It’s been a big week for me—my third young adult novel from Entangled, Stuck With You, released, and between keeping up with social media, my day job (I’m your kid’s favorite substitute teacher), and doing a little bit of celebrating, it’s been a whirlwind of activity.
Now that things are quieting down a bit (Although, are they ever quiet if you’re a writer? My work-in-progress does not buy the fact that having a new book out is a good excuse to ignore it!) But there is always a blessed calm after the release week storm, and I’m enjoying it right now. Chilling out. Doing some thinking.
What have I been thinking on? I’m glad you asked. It’s something that an author friend of mine shared with me recently. Something shocking! She is taking singing lessons! She’s doing Zumba!
These were two things that I know aren’t the norm for her, so I asked her “why?” She told me that she wanted to learn how to do some new things – she wanted to have something other than writing to keep her busy. She noted that these few things she’d added to her schedule were (I’m paraphrasing here) basically stoking the creative fires of her writing life.
This got me thinking harder about something that’s bothered me for a while now. The fact is, when I am not writing, I am very often thinking about how I should be writing. I don’t think there’s anything wrong with that, but honestly, it’s not always a good feeling. Often, it just feels like guilt.
Another thing that’s bothered me is that when I answer author interview questions that want to know about my hobbies—I have to wrack my brain. Writing for me is not a hobby, not even a little bit. It’s my job. But hobbies? I really don’t have any. I always answer I love to walk (I do) and I love to travel (I really do), I love cake (I really, really do) and spending time with my friends and family (I adore all of these things). But are they hobbies?
And so, I decided that I am going to find a hobby. I’m going to learn something new, and attempt to exercise a different, non-writing part of my creative mind. Here are a few things I’m considering:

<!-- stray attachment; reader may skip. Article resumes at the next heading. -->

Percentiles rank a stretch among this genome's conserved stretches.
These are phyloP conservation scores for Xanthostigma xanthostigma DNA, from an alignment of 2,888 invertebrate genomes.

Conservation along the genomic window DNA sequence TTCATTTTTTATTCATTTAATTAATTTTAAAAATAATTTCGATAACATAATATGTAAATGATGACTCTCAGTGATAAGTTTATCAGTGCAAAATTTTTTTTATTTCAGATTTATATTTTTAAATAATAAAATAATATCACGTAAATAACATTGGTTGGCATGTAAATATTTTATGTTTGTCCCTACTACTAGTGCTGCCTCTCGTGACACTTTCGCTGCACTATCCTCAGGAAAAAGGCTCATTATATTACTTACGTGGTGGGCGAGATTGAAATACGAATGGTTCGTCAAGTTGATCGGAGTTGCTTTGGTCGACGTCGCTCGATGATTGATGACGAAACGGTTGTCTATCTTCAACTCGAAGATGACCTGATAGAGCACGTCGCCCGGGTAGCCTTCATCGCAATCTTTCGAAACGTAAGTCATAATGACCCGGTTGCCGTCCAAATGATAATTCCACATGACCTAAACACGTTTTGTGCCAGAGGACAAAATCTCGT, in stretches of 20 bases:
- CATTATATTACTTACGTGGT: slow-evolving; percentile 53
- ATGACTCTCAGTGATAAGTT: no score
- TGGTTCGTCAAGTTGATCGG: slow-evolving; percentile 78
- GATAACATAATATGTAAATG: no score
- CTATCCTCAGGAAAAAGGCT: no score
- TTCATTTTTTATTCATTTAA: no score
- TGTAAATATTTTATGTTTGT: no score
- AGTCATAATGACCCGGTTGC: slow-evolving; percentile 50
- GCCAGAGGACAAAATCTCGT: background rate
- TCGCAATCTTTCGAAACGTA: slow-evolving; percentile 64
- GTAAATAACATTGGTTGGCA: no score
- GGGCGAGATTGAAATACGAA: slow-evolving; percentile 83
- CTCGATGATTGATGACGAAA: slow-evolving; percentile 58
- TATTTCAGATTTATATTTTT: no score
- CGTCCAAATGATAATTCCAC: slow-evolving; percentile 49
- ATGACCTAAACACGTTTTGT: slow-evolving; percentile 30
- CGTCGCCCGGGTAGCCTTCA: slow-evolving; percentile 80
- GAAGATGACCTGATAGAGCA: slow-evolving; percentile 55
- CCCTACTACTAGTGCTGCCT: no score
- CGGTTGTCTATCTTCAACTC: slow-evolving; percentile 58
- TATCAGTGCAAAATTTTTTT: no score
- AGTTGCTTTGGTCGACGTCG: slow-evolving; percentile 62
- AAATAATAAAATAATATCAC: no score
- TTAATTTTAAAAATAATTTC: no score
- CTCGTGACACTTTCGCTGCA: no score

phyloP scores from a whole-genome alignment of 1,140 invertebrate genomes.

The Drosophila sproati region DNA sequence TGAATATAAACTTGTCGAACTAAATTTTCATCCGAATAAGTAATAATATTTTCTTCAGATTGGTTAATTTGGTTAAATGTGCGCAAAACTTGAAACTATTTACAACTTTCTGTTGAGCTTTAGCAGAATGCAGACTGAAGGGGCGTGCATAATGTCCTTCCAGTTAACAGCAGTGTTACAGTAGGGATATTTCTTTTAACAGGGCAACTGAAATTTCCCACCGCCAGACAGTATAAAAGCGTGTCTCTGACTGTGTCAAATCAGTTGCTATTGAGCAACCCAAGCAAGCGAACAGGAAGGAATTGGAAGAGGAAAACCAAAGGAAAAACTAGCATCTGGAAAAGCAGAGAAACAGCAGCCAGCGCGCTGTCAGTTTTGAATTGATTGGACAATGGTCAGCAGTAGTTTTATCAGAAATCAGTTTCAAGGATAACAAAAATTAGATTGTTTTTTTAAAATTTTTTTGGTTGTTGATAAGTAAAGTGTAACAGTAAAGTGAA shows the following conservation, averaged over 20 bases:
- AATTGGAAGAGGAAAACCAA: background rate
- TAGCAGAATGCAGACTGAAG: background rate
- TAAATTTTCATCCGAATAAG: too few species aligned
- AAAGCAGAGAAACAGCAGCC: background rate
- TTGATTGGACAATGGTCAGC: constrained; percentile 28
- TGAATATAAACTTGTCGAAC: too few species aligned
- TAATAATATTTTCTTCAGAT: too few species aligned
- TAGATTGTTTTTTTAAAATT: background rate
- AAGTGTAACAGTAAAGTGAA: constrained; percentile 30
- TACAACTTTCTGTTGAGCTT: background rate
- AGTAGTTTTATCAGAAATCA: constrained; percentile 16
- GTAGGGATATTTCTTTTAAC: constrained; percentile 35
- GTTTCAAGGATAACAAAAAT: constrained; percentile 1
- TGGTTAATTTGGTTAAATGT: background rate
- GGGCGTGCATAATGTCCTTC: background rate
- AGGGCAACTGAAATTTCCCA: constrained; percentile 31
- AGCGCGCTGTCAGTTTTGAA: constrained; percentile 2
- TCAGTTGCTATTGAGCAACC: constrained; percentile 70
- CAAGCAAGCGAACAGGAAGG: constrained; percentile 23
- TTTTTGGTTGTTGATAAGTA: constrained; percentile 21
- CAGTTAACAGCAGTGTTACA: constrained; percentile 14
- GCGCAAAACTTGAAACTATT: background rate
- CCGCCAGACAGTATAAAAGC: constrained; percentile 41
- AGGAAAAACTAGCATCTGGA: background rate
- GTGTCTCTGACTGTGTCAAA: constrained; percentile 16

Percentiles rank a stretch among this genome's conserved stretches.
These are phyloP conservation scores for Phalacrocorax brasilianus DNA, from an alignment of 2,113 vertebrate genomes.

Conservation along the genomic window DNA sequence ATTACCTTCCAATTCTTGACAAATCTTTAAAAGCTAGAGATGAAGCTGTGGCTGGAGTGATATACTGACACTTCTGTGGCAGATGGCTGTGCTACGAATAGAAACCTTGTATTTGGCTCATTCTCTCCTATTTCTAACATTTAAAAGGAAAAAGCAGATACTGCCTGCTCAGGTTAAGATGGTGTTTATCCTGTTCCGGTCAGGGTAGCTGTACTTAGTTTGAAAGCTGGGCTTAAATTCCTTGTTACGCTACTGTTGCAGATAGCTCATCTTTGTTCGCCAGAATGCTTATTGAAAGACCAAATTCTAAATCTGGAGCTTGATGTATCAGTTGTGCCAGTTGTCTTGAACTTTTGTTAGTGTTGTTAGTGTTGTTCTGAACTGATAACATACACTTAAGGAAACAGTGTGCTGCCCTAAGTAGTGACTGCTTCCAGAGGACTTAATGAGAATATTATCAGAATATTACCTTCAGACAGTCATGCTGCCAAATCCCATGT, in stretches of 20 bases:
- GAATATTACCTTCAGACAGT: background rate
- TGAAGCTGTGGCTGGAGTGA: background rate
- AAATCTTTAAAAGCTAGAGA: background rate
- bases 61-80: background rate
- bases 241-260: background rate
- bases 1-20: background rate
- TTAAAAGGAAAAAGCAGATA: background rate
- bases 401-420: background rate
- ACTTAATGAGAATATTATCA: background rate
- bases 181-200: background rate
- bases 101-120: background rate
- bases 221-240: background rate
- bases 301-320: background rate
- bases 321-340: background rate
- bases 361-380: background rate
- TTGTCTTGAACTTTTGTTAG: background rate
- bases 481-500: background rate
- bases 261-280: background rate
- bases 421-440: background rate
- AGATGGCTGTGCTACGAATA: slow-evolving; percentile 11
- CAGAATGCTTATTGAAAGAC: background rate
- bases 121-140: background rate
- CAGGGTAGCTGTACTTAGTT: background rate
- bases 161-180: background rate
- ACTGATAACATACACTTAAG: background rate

I cross-stitched a bit as a child, but it never went further than that. When my daughter went to college I crossed her a quote from her favorite female (other than me, I’m assuming), Michelle Obama. It was fun. So maybe, maybe I want to try doing that more?
I have never considered myself to be good at art, but that’s not really the point, is it? This hobby I’m going to take on isn’t about being perfect, or being the best, it’s about working that creative brain! I’ve always wanted to paint, so why not try it, with zero expectations of skill level.
I took ballet classes until I was in high school, but never made it very far in the world of dance. The long and lean physique of a ballerina? My body is pretty much the exact opposite. But I used to love the movement, the grace, the music. All of those things together made me feel like I was doing something beautiful, even if in the eyes of others, it didn’t seem that way. So maybe I’ll do some research about where a woman approaching an age that rhymes with “shifty” can take herself a ballet class.
LOL, just kidding to all who know my skills in the kitchen. I’m happy to leave that to my husband.
I’m curious to see how doing one or maybe even all of these things might change my day to day life, how having a creative activity that isn’t writing informs my writing. And I’d encourage you, if you write, or create art in any way, to attempt to add some hobbies of your own and see what they do for you.
I’ll have to report back in at some point and let you know how it’s all going. Until then, let me ask, what hobby/sport/activity would you be willing to try to enhance your current creative life? I’d love to hear your responses!
Thank you so much for hosting me today, it was great to be here!
One person who comments will win a signed copy of Stuck With You.
When Caleb Gray heads to the Texas coast to mentally prepare for a future he isn’t sure he wants, the last person he expects to see is Catie Dixon. Yeah, their mothers have been planning their wedding since they were born, but he and Catie are most definitely not friends. He can’t see her as anything but the annoying kid who followed him everywhere. Except, it’s really bothering him that everyone is staring at her in that bikini…
Catie got over her crush on Caleb ages ago. So why can’t she see past his ripped body or how unsettled he seems? She’s got her own problems, though. Her future has been set for years and now she’s dreaming of pulling the plug. A week at their families’ beach house is just what she needs to pull herself together, and she has no intention of letting Caleb back into her heart…which would be a whole lot easier if he’d put on a shirt.
But a forced week of togetherness full of beach parties, waterslide mishaps, bonfires, and roller coasters sparks more than an understanding. What do you do when the person standing in the way of your future is the one person you grew up hating…but now don’t?
Disclaimer: This Entangled Teen Crush book contains summer thunderstorms on the beach, an, er…awkward waterslide incident, and an infuriatingly hot boy who you’ll no longer be able to ignore.
Each title in the First Kiss Hypothesis series is STANDALONE:
* The First Kiss Hypothesis
* Love and Other Secrets
* Stuck with You